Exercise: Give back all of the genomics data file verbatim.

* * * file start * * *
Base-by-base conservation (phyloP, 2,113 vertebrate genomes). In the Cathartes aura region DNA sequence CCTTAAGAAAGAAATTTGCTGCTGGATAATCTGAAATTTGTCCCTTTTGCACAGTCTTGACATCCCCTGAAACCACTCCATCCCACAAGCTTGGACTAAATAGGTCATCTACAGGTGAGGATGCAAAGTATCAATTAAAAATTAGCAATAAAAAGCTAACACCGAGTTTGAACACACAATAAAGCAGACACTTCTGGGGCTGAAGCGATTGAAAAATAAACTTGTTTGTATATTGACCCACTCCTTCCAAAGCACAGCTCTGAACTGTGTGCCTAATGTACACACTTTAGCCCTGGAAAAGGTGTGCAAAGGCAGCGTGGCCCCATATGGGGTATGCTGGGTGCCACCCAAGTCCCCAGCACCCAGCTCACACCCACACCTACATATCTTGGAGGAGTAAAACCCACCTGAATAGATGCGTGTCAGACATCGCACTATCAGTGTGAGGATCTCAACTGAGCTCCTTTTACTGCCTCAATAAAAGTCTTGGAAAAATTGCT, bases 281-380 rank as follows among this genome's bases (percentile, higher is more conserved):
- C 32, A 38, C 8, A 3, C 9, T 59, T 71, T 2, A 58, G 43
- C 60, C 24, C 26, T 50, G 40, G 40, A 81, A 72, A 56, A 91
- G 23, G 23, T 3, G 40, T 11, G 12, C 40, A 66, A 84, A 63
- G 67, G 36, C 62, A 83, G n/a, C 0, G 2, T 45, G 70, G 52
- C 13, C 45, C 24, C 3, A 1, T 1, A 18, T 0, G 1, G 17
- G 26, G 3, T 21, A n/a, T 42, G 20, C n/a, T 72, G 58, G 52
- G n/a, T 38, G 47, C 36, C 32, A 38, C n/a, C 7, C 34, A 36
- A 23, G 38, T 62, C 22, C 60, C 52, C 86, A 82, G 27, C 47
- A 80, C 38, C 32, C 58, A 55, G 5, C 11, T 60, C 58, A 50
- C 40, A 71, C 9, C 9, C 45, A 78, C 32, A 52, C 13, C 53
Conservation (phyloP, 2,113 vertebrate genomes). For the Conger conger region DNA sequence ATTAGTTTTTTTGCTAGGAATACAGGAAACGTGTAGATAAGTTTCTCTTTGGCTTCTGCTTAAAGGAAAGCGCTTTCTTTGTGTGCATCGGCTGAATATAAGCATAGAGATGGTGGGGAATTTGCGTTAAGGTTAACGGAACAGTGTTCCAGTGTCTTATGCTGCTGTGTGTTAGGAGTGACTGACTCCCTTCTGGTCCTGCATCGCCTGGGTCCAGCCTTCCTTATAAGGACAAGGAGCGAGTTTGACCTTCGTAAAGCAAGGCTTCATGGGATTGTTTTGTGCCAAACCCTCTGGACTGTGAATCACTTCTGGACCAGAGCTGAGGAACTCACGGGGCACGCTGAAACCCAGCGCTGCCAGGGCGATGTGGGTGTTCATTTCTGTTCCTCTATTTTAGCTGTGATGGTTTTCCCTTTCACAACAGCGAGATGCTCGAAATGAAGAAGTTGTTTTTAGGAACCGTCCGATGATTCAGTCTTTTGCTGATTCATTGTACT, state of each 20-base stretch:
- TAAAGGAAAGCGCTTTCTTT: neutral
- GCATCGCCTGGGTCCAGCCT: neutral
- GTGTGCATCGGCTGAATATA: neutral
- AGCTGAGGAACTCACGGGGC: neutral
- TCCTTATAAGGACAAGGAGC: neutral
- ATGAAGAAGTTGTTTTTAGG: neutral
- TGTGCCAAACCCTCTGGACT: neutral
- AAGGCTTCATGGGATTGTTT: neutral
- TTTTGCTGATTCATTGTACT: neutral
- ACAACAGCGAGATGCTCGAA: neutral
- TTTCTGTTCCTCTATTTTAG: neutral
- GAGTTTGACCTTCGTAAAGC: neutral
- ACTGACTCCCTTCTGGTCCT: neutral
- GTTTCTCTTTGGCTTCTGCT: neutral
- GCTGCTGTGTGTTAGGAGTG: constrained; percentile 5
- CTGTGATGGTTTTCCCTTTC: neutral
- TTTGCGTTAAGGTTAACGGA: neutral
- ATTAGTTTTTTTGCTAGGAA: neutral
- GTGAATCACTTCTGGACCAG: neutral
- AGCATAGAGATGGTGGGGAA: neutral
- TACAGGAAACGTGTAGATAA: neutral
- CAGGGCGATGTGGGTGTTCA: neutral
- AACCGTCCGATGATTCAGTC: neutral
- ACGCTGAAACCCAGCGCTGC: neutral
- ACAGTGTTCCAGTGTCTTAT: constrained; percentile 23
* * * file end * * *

Base-by-base conservation (phyloP, 2,113 vertebrate genomes). In the Cathartes aura region DNA sequence CCTTAAGAAAGAAATTTGCTGCTGGATAATCTGAAATTTGTCCCTTTTGCACAGTCTTGACATCCCCTGAAACCACTCCATCCCACAAGCTTGGACTAAATAGGTCATCTACAGGTGAGGATGCAAAGTATCAATTAAAAATTAGCAATAAAAAGCTAACACCGAGTTTGAACACACAATAAAGCAGACACTTCTGGGGCTGAAGCGATTGAAAAATAAACTTGTTTGTATATTGACCCACTCCTTCCAAAGCACAGCTCTGAACTGTGTGCCTAATGTACACACTTTAGCCCTGGAAAAGGTGTGCAAAGGCAGCGTGGCCCCATATGGGGTATGCTGGGTGCCACCCAAGTCCCCAGCACCCAGCTCACACCCACACCTACATATCTTGGAGGAGTAAAACCCACCTGAATAGATGCGTGTCAGACATCGCACTATCAGTGTGAGGATCTCAACTGAGCTCCTTTTACTGCCTCAATAAAAGTCTTGGAAAAATTGCT, bases 281-380 rank as follows among this genome's bases (percentile, higher is more conserved):
- C 32, A 38, C 8, A 3, C 9, T 59, T 71, T 2, A 58, G 43
- C 60, C 24, C 26, T 50, G 40, G 40, A 81, A 72, A 56, A 91
- G 23, G 23, T 3, G 40, T 11, G 12, C 40, A 66, A 84, A 63
- G 67, G 36, C 62, A 83, G n/a, C 0, G 2, T 45, G 70, G 52
- C 13, C 45, C 24, C 3, A 1, T 1, A 18, T 0, G 1, G 17
- G 26, G 3, T 21, A n/a, T 42, G 20, C n/a, T 72, G 58, G 52
- G n/a, T 38, G 47, C 36, C 32, A 38, C n/a, C 7, C 34, A 36
- A 23, G 38, T 62, C 22, C 60, C 52, C 86, A 82, G 27, C 47
- A 80, C 38, C 32, C 58, A 55, G 5, C 11, T 60, C 58, A 50
- C 40, A 71, C 9, C 9, C 45, A 78, C 32, A 52, C 13, C 53
Conservation (phyloP, 2,113 vertebrate genomes). For the Conger conger region DNA sequence ATTAGTTTTTTTGCTAGGAATACAGGAAACGTGTAGATAAGTTTCTCTTTGGCTTCTGCTTAAAGGAAAGCGCTTTCTTTGTGTGCATCGGCTGAATATAAGCATAGAGATGGTGGGGAATTTGCGTTAAGGTTAACGGAACAGTGTTCCAGTGTCTTATGCTGCTGTGTGTTAGGAGTGACTGACTCCCTTCTGGTCCTGCATCGCCTGGGTCCAGCCTTCCTTATAAGGACAAGGAGCGAGTTTGACCTTCGTAAAGCAAGGCTTCATGGGATTGTTTTGTGCCAAACCCTCTGGACTGTGAATCACTTCTGGACCAGAGCTGAGGAACTCACGGGGCACGCTGAAACCCAGCGCTGCCAGGGCGATGTGGGTGTTCATTTCTGTTCCTCTATTTTAGCTGTGATGGTTTTCCCTTTCACAACAGCGAGATGCTCGAAATGAAGAAGTTGTTTTTAGGAACCGTCCGATGATTCAGTCTTTTGCTGATTCATTGTACT, state of each 20-base stretch:
- TAAAGGAAAGCGCTTTCTTT: neutral
- GCATCGCCTGGGTCCAGCCT: neutral
- GTGTGCATCGGCTGAATATA: neutral
- AGCTGAGGAACTCACGGGGC: neutral
- TCCTTATAAGGACAAGGAGC: neutral
- ATGAAGAAGTTGTTTTTAGG: neutral
- TGTGCCAAACCCTCTGGACT: neutral
- AAGGCTTCATGGGATTGTTT: neutral
- TTTTGCTGATTCATTGTACT: neutral
- ACAACAGCGAGATGCTCGAA: neutral
- TTTCTGTTCCTCTATTTTAG: neutral
- GAGTTTGACCTTCGTAAAGC: neutral
- ACTGACTCCCTTCTGGTCCT: neutral
- GTTTCTCTTTGGCTTCTGCT: neutral
- GCTGCTGTGTGTTAGGAGTG: constrained; percentile 5
- CTGTGATGGTTTTCCCTTTC: neutral
- TTTGCGTTAAGGTTAACGGA: neutral
- ATTAGTTTTTTTGCTAGGAA: neutral
- GTGAATCACTTCTGGACCAG: neutral
- AGCATAGAGATGGTGGGGAA: neutral
- TACAGGAAACGTGTAGATAA: neutral
- CAGGGCGATGTGGGTGTTCA: neutral
- AACCGTCCGATGATTCAGTC: neutral
- ACGCTGAAACCCAGCGCTGC: neutral
- ACAGTGTTCCAGTGTCTTAT: constrained; percentile 23